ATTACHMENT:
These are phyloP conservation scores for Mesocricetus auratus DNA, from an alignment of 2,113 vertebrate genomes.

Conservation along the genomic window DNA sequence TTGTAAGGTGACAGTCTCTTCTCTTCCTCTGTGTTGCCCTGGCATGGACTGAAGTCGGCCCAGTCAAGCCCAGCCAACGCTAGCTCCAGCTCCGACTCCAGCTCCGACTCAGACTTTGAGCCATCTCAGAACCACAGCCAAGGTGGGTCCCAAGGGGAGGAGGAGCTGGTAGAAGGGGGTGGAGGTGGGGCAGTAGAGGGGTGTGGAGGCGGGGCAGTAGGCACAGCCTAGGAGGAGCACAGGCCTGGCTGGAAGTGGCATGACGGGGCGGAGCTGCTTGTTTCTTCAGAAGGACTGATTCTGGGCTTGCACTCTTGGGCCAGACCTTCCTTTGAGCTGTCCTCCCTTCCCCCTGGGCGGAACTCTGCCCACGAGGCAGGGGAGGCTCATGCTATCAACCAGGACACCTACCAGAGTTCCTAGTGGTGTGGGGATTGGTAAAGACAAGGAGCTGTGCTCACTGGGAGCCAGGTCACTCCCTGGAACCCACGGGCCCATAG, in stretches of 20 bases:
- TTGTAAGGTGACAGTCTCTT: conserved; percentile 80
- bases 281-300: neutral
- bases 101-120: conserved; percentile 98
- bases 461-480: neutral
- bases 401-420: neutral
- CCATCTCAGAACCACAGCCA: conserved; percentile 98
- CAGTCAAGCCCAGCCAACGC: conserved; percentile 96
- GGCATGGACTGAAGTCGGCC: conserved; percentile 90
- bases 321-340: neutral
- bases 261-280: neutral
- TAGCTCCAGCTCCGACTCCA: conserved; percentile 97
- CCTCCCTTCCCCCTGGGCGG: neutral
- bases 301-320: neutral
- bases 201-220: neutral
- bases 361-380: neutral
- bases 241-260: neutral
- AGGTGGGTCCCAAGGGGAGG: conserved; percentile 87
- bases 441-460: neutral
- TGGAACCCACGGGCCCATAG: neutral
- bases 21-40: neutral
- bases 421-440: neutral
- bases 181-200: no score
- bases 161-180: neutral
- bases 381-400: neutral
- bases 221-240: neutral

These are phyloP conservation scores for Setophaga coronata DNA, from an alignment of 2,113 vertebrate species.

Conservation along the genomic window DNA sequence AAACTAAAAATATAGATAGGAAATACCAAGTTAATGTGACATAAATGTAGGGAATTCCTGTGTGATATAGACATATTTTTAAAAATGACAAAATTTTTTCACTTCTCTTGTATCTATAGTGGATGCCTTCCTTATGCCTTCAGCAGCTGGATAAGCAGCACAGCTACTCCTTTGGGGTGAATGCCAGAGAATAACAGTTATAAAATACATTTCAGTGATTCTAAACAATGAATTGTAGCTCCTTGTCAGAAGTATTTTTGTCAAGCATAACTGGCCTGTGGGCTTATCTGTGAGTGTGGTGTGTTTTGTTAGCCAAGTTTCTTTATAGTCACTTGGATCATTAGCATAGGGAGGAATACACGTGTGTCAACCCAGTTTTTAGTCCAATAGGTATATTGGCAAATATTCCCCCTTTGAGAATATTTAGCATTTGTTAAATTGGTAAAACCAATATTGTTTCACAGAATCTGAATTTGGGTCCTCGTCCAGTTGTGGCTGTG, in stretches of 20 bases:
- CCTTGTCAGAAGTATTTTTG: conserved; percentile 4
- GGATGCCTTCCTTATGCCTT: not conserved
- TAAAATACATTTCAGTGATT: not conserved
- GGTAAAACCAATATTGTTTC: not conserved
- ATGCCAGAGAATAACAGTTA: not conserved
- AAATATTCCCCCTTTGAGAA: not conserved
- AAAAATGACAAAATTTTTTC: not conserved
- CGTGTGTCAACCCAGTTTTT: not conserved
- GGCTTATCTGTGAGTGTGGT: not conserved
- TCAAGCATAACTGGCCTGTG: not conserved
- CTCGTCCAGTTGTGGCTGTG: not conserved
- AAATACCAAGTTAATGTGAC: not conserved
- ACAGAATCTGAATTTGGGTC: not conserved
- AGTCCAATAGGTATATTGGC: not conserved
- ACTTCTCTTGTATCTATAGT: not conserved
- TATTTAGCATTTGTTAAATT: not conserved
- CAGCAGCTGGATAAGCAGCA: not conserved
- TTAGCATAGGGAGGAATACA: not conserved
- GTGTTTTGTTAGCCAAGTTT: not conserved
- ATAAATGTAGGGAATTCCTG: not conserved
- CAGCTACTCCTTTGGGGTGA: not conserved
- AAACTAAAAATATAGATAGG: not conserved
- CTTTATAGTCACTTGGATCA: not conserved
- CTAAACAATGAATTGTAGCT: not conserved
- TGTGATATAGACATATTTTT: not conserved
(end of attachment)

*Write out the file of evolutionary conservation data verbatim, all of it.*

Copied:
These are phyloP conservation scores for Mesocricetus auratus DNA, from an alignment of 2,113 vertebrate genomes.

Conservation along the genomic window DNA sequence TTGTAAGGTGACAGTCTCTTCTCTTCCTCTGTGTTGCCCTGGCATGGACTGAAGTCGGCCCAGTCAAGCCCAGCCAACGCTAGCTCCAGCTCCGACTCCAGCTCCGACTCAGACTTTGAGCCATCTCAGAACCACAGCCAAGGTGGGTCCCAAGGGGAGGAGGAGCTGGTAGAAGGGGGTGGAGGTGGGGCAGTAGAGGGGTGTGGAGGCGGGGCAGTAGGCACAGCCTAGGAGGAGCACAGGCCTGGCTGGAAGTGGCATGACGGGGCGGAGCTGCTTGTTTCTTCAGAAGGACTGATTCTGGGCTTGCACTCTTGGGCCAGACCTTCCTTTGAGCTGTCCTCCCTTCCCCCTGGGCGGAACTCTGCCCACGAGGCAGGGGAGGCTCATGCTATCAACCAGGACACCTACCAGAGTTCCTAGTGGTGTGGGGATTGGTAAAGACAAGGAGCTGTGCTCACTGGGAGCCAGGTCACTCCCTGGAACCCACGGGCCCATAG, in stretches of 20 bases:
- TTGTAAGGTGACAGTCTCTT: conserved; percentile 80
- bases 281-300: neutral
- bases 101-120: conserved; percentile 98
- bases 461-480: neutral
- bases 401-420: neutral
- CCATCTCAGAACCACAGCCA: conserved; percentile 98
- CAGTCAAGCCCAGCCAACGC: conserved; percentile 96
- GGCATGGACTGAAGTCGGCC: conserved; percentile 90
- bases 321-340: neutral
- bases 261-280: neutral
- TAGCTCCAGCTCCGACTCCA: conserved; percentile 97
- CCTCCCTTCCCCCTGGGCGG: neutral
- bases 301-320: neutral
- bases 201-220: neutral
- bases 361-380: neutral
- bases 241-260: neutral
- AGGTGGGTCCCAAGGGGAGG: conserved; percentile 87
- bases 441-460: neutral
- TGGAACCCACGGGCCCATAG: neutral
- bases 21-40: neutral
- bases 421-440: neutral
- bases 181-200: no score
- bases 161-180: neutral
- bases 381-400: neutral
- bases 221-240: neutral

These are phyloP conservation scores for Setophaga coronata DNA, from an alignment of 2,113 vertebrate species.

Conservation along the genomic window DNA sequence AAACTAAAAATATAGATAGGAAATACCAAGTTAATGTGACATAAATGTAGGGAATTCCTGTGTGATATAGACATATTTTTAAAAATGACAAAATTTTTTCACTTCTCTTGTATCTATAGTGGATGCCTTCCTTATGCCTTCAGCAGCTGGATAAGCAGCACAGCTACTCCTTTGGGGTGAATGCCAGAGAATAACAGTTATAAAATACATTTCAGTGATTCTAAACAATGAATTGTAGCTCCTTGTCAGAAGTATTTTTGTCAAGCATAACTGGCCTGTGGGCTTATCTGTGAGTGTGGTGTGTTTTGTTAGCCAAGTTTCTTTATAGTCACTTGGATCATTAGCATAGGGAGGAATACACGTGTGTCAACCCAGTTTTTAGTCCAATAGGTATATTGGCAAATATTCCCCCTTTGAGAATATTTAGCATTTGTTAAATTGGTAAAACCAATATTGTTTCACAGAATCTGAATTTGGGTCCTCGTCCAGTTGTGGCTGTG, in stretches of 20 bases:
- CCTTGTCAGAAGTATTTTTG: conserved; percentile 4
- GGATGCCTTCCTTATGCCTT: not conserved
- TAAAATACATTTCAGTGATT: not conserved
- GGTAAAACCAATATTGTTTC: not conserved
- ATGCCAGAGAATAACAGTTA: not conserved
- AAATATTCCCCCTTTGAGAA: not conserved
- AAAAATGACAAAATTTTTTC: not conserved
- CGTGTGTCAACCCAGTTTTT: not conserved
- GGCTTATCTGTGAGTGTGGT: not conserved
- TCAAGCATAACTGGCCTGTG: not conserved
- CTCGTCCAGTTGTGGCTGTG: not conserved
- AAATACCAAGTTAATGTGAC: not conserved
- ACAGAATCTGAATTTGGGTC: not conserved
- AGTCCAATAGGTATATTGGC: not conserved
- ACTTCTCTTGTATCTATAGT: not conserved
- TATTTAGCATTTGTTAAATT: not conserved
- CAGCAGCTGGATAAGCAGCA: not conserved
- TTAGCATAGGGAGGAATACA: not conserved
- GTGTTTTGTTAGCCAAGTTT: not conserved
- ATAAATGTAGGGAATTCCTG: not conserved
- CAGCTACTCCTTTGGGGTGA: not conserved
- AAACTAAAAATATAGATAGG: not conserved
- CTTTATAGTCACTTGGATCA: not conserved
- CTAAACAATGAATTGTAGCT: not conserved
- TGTGATATAGACATATTTTT: not conserved